Lord Charlemont happened at this time to dine with one of the great parliamentary leaders. large company, and as Bubb Doddington says of some of his dinners with the Pelhams, much drink and much good humour. In the midst of this festivity the papers and letters of the last English packet, which had just come in, were brought into the room and given to the master of the house. Scarcely had he read one or two of them when it appeared that he was extremely agitated. The company was alarmed. "What's the matter? Nothing, we hope, has happened that Happened!" exclaimed their kind host, and



The house of commons passed heads of a bill for holding septennial parliaments in Ireland; but the English council changed the septennial into octennial, thus giving four sessions to the Irish legislature, which at this time sat only every second year.

444 Passing of the octennial bill.

and swearing most piteously: "happened! the septennial bill is returned!" A burst of joy from Lord Charlemont and the very few real friends of the bill, who happened to be present! The majority of the company, confused, and indeed almost astounded, began, after the first involuntary dejection of their features, to recollect that they had, session after session, openly voted for this bill, with many an internal curse, Heaven knows! But still they had uniformly been its loudest advocates; and therefore it would be somewhat decorous not to appear too much cast down at their own unexpected triumph. In consequence of these politic reflections they endeavoured to adjust their looks to the joyous occasion as well as they could. But they were soon spared the awkwardness of assumed felicity. "The bill is not only returned," continued their chieftain, “butbut the parliament is dissolved!"-" Dissolved! dissolved! Why dissolved?" My good friends, I can't tell you why or wherefore, but dissolved it is, or will be directly."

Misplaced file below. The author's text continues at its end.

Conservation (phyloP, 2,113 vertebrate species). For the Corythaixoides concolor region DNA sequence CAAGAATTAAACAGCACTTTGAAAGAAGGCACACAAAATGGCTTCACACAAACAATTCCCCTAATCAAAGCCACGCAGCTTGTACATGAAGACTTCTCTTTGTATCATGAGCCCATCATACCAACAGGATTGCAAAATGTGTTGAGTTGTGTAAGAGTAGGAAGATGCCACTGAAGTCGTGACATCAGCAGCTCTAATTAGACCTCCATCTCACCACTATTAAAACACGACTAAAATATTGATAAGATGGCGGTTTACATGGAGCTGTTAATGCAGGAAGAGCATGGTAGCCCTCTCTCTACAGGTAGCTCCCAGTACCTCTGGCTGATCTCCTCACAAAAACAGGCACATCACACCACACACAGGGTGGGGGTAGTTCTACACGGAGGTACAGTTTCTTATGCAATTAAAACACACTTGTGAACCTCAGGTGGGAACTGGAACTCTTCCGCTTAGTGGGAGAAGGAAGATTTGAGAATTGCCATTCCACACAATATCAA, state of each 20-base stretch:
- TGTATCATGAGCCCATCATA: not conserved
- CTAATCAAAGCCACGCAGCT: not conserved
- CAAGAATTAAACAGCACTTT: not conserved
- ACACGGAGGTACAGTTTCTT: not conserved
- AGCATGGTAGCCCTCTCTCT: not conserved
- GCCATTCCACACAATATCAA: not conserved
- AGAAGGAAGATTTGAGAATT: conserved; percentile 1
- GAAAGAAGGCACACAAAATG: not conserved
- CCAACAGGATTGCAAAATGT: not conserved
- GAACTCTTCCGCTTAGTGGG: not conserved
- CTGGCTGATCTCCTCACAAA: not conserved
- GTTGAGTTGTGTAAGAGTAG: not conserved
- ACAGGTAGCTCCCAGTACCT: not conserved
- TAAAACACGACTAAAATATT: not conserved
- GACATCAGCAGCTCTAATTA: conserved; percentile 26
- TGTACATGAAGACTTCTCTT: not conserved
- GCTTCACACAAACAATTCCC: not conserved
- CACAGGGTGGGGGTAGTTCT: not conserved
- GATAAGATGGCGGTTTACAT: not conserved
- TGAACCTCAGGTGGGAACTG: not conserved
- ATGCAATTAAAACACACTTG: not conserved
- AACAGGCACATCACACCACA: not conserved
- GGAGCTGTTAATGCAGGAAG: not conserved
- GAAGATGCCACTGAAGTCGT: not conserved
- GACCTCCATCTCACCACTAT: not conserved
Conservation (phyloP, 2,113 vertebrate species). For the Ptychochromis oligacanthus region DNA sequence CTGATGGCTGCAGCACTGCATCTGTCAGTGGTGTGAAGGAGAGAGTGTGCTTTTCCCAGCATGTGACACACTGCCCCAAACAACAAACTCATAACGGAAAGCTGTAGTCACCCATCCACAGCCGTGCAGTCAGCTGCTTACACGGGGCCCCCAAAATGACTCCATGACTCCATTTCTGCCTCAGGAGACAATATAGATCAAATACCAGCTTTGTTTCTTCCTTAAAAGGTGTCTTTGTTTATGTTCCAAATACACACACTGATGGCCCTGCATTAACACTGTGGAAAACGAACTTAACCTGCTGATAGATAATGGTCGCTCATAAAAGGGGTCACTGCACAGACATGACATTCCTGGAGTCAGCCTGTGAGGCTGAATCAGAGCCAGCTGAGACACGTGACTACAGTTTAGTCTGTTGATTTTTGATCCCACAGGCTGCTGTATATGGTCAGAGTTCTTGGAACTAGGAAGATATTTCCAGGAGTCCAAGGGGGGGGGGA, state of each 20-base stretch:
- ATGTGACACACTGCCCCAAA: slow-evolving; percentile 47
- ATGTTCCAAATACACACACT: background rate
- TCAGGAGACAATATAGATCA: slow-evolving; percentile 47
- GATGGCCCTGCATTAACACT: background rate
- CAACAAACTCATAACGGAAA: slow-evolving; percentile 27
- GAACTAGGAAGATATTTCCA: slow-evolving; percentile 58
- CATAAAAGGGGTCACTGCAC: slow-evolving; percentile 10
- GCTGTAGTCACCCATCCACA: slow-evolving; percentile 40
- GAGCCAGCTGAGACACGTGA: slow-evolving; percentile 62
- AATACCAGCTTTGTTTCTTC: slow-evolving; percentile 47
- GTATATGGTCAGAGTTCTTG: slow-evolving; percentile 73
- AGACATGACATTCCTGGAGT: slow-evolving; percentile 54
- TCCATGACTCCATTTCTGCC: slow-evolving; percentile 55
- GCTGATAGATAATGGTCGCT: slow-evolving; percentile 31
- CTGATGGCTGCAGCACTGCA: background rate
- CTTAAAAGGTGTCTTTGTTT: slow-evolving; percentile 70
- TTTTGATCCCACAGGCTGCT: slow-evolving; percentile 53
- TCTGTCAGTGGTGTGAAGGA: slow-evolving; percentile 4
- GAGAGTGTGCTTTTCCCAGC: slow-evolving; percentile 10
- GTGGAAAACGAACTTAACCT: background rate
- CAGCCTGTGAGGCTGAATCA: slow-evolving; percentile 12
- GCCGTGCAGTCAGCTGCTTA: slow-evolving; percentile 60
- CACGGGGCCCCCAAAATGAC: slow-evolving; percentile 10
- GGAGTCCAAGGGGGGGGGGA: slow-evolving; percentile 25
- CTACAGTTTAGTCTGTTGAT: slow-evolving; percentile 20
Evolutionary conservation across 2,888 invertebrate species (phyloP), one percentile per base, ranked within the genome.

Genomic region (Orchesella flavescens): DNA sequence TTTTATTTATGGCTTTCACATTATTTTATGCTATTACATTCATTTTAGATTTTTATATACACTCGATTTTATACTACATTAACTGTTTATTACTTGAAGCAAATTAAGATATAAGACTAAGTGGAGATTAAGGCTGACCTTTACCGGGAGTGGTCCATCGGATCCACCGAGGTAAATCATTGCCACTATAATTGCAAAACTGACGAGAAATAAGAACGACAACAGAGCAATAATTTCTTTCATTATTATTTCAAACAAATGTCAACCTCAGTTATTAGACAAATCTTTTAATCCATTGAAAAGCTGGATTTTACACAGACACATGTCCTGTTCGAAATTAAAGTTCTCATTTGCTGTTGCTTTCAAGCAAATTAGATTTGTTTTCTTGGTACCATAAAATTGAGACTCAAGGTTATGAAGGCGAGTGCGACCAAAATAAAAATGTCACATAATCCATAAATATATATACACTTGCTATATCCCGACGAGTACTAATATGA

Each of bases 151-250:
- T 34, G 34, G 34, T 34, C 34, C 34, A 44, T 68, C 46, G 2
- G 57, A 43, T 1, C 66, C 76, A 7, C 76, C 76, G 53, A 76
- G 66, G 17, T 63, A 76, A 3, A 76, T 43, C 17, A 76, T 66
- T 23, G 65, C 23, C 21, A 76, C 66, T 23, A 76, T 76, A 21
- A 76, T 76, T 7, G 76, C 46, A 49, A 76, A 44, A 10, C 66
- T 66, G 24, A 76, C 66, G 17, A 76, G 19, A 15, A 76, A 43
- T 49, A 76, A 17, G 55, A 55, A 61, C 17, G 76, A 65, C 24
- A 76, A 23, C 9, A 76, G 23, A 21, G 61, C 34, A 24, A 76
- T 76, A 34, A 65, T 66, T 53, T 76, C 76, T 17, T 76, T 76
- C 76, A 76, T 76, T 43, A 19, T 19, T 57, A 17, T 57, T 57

Hypocrisy far more disciplined than theirs could lend its aid no further. If the first intelligence which they heard was tolerably doleful, this was complete discomfiture. They sunk into taciturnity, and the leaders began to look in fact what they had been so often politically called, a company of undertakers. They had assisted at the 'parliamentary funeral of some opponents, and now, like Charles V. though without his satiety of

Public exultation at it.


worldly vanities, they were to assist at their own. In the return of this fatal bill was their political existence completely inurned. Lord Charlemont took advantage of their silent mood, and quietly withdrew from this groupe of statesmen, than whom a more ridiculous rueful set of personages in his life, he said, he never beheld. The city, in consequence of the intelligence of the evening, was in a tumult of gratitude and applause; illuminations were everywhere diffused, and our unintentionally victorious senators were obliged on their return home, to stop at the end of almost every street, and huzza very dismally with a very merry, very patriotic, and very drunken populace.

But public exultation was not confined to Dublin. In a few days all Ireland might have been said to be one continued blaze. The septennial bill was now, according to the mode of passing bills in those days, once more to appear before the house of commons, where, if it was not received with much interior joy and gladness, it met with great civility, and, in general, with the most perfect parliamentary decorum. Many unquestionably acted like true patriots, and assented to it from their hearts, as a great constitutional boon conceded to Ireland. Some connected with boroughs began now to look a dissolution in the face, and calculated on a temporary sale or entire lucrative transfer of this species of parliamentary property. Some members for counties, who had long flattered themselves with possession of their